You're definitely not allowed.


    Copyright infringement is like religion. "They don't like it" is the answer to every their-opinion question.


    To expand properly:

    The iPlayer downloads are timed for 30 days. [IIRC] By law you aren't allowed to contravene their usage policy because, as the rights holder, they are allowed to set the usage requirements.

    And you can't use torrents. Due to how they work, you'd be sending data to people as well as receiving it. You have no idea if they have distribution rights or access[?] rights, so it's best to leave that alone. If you can find a legit BBC torrent, then go for it. But I doubt it exists.


    I know there are exemptions for educational use, but I don't think it allows you to break copyright law to acquire the media.


    [As usual: Not a lawyer. This 'aint legal advice.]

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    Gongalong's Avatar
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    JJonas: The Sky box isn't connected to the service, although having checked one of the two required programmes is repeated tonight, and the other is on YouTube.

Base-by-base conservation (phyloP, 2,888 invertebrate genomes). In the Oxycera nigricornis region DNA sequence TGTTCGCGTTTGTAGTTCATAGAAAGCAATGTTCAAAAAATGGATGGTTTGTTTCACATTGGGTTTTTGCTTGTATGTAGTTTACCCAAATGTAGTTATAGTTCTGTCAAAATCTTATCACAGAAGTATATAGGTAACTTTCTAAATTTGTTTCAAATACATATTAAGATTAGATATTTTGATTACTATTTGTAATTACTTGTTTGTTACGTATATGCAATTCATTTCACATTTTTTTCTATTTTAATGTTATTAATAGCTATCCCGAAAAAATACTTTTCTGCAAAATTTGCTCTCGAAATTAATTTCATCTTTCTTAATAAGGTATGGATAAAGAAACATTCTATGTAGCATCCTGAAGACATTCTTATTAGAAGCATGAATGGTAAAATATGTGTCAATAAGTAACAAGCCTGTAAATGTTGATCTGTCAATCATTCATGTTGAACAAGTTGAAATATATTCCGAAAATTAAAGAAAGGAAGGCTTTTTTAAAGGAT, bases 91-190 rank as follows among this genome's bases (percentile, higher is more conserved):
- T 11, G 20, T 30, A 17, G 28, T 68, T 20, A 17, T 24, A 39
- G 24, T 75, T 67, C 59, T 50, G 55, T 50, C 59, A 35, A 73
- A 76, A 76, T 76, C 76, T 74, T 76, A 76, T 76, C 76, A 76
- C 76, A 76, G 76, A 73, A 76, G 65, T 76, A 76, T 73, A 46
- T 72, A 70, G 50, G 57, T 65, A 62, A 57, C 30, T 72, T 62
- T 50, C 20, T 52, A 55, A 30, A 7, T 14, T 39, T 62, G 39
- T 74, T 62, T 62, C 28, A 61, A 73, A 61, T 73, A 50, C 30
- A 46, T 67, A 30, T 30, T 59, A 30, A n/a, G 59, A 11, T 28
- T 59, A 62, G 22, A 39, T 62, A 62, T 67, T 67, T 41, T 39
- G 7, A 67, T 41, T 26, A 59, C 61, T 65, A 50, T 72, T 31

It still bodes the questions though of:

    1. Is playing this programme off YouTube in a school environment legal?
    2. How long can we retain a recorded programme?
    (3. And I'm still curious as to whether a torrent would be legal)

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    Gongalong's Avatar
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    Quote Originally Posted by X-13 View Post
    I know there are exemptions for educational use, but I don't think it allows you to break copyright law to acquire the media.
    It's the potential educational exemptions that might be interesting. Perhaps they apply more to retaining recorded TV.

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    sonofsanta's Avatar